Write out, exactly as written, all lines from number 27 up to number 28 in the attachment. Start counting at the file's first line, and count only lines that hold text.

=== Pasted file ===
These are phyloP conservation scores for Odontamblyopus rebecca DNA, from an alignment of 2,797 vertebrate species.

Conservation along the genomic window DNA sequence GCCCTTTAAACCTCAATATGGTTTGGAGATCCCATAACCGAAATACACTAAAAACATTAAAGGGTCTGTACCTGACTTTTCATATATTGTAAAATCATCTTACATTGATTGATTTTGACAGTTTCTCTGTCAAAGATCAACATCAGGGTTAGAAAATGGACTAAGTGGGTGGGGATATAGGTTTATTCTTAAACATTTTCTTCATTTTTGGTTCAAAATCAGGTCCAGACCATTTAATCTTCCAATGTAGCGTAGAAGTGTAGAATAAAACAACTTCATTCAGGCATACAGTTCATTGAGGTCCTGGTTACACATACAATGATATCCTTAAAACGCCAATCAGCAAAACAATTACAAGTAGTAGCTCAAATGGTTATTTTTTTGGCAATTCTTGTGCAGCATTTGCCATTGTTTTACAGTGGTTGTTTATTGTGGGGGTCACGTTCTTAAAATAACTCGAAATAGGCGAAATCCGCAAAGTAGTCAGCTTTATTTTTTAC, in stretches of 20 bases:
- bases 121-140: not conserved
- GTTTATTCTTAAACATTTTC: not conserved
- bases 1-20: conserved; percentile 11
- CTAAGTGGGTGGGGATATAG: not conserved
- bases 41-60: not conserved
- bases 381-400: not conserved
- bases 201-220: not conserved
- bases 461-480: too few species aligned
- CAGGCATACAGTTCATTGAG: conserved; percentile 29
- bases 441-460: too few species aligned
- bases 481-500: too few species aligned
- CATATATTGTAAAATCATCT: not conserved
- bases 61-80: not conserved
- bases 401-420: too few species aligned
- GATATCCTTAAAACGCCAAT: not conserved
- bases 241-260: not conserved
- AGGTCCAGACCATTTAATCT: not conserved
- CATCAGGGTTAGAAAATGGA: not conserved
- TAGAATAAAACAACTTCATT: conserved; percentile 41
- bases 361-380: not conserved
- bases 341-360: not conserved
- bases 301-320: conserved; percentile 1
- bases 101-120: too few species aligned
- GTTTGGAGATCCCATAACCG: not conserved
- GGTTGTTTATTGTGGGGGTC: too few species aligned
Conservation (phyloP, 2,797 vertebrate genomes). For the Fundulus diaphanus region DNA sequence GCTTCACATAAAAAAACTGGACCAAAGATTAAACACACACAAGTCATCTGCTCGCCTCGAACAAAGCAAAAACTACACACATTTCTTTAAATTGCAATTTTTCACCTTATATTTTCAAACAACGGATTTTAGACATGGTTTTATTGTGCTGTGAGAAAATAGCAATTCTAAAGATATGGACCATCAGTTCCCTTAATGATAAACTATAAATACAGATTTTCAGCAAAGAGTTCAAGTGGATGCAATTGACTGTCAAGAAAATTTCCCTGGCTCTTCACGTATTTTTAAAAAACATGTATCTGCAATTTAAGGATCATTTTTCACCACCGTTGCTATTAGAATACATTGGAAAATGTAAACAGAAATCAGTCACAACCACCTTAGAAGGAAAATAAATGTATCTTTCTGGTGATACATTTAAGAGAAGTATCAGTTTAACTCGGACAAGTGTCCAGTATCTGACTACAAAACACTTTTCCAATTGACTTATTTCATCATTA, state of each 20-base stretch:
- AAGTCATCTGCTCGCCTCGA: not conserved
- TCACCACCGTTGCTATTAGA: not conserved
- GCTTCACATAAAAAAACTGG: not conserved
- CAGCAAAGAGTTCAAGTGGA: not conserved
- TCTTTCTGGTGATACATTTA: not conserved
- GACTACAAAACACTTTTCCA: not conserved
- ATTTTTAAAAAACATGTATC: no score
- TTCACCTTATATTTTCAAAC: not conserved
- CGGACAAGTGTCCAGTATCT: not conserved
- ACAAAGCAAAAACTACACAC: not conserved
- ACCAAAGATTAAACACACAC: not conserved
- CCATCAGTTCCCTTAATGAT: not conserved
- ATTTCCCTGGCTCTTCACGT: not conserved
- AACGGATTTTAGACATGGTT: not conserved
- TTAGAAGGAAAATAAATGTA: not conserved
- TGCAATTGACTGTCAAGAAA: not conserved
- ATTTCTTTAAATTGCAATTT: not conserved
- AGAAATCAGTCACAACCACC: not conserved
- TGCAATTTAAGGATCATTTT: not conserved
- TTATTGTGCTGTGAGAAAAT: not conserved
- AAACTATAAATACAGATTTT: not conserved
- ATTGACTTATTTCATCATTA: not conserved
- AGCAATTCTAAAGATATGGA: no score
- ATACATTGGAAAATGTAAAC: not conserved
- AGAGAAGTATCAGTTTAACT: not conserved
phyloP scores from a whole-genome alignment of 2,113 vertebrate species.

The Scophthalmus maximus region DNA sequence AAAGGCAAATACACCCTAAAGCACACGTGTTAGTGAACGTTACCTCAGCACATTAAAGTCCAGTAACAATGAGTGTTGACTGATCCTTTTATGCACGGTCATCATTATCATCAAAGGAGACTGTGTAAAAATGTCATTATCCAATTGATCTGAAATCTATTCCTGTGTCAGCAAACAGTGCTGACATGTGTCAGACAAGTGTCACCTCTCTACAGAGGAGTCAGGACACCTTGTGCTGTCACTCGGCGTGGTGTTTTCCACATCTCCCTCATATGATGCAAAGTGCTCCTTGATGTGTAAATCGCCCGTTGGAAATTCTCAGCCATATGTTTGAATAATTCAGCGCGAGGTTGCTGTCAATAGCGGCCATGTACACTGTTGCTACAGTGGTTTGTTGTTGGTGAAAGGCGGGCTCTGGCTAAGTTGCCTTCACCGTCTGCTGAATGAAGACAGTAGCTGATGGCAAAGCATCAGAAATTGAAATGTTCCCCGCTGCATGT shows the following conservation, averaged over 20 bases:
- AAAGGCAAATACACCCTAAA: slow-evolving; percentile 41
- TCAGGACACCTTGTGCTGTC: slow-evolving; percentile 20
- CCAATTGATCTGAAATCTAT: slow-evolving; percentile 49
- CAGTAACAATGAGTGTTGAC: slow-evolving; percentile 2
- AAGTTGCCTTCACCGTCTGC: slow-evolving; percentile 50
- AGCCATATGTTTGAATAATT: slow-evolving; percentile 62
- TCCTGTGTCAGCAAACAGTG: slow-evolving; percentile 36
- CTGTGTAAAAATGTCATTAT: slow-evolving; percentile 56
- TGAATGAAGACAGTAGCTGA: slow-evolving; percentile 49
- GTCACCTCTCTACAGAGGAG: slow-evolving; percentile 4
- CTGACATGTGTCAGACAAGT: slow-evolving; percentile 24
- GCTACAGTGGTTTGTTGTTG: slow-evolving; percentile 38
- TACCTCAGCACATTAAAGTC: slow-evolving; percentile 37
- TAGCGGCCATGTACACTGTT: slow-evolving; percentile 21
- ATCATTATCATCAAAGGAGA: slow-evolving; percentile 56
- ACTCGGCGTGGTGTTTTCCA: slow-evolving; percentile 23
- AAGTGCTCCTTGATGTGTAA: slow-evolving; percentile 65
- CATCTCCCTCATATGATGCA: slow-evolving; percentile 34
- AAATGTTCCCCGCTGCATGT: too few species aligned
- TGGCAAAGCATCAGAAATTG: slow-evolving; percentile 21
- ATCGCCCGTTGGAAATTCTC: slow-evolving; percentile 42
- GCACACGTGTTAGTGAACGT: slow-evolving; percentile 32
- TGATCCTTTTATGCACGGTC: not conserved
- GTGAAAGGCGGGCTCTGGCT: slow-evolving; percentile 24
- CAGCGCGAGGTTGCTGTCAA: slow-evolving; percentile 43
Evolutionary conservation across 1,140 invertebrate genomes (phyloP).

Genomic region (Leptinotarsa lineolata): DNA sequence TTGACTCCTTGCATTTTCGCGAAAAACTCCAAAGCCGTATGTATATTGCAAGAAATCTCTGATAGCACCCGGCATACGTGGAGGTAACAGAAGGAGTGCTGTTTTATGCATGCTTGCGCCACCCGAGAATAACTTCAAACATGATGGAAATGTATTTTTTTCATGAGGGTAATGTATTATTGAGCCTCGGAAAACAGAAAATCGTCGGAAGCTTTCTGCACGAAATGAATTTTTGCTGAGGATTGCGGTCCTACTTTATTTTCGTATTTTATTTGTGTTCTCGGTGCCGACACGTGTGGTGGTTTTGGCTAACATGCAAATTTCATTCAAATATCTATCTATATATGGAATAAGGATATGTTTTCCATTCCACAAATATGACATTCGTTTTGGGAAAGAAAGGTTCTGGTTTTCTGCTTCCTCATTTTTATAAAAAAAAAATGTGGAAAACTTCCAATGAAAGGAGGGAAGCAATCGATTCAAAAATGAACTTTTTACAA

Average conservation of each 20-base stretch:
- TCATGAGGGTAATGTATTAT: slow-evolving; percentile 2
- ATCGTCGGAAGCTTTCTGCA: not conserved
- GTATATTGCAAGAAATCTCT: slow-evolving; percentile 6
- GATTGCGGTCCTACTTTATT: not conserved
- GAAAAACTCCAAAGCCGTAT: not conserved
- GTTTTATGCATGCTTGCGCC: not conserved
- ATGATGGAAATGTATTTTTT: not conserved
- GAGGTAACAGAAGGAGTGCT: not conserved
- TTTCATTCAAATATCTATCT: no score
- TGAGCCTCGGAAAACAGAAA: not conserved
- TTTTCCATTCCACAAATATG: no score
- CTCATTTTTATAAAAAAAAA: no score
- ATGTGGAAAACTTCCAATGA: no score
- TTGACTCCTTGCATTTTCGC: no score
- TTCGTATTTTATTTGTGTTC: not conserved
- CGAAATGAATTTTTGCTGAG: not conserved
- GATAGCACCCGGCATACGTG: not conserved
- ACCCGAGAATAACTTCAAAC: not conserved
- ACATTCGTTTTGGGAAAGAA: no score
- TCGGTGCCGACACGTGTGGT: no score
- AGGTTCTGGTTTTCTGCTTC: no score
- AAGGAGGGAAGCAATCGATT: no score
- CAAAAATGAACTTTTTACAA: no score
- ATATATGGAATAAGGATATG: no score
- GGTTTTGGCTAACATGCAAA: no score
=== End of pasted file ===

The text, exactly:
- GGTTGTTTATTGTGGGGGTC: too few species aligned
Conservation (phyloP, 2,797 vertebrate genomes). For the Fundulus diaphanus region DNA sequence GCTTCACATAAAAAAACTGGACCAAAGATTAAACACACACAAGTCATCTGCTCGCCTCGAACAAAGCAAAAACTACACACATTTCTTTAAATTGCAATTTTTCACCTTATATTTTCAAACAACGGATTTTAGACATGGTTTTATTGTGCTGTGAGAAAATAGCAATTCTAAAGATATGGACCATCAGTTCCCTTAATGATAAACTATAAATACAGATTTTCAGCAAAGAGTTCAAGTGGATGCAATTGACTGTCAAGAAAATTTCCCTGGCTCTTCACGTATTTTTAAAAAACATGTATCTGCAATTTAAGGATCATTTTTCACCACCGTTGCTATTAGAATACATTGGAAAATGTAAACAGAAATCAGTCACAACCACCTTAGAAGGAAAATAAATGTATCTTTCTGGTGATACATTTAAGAGAAGTATCAGTTTAACTCGGACAAGTGTCCAGTATCTGACTACAAAACACTTTTCCAATTGACTTATTTCATCATTA, state of each 20-base stretch: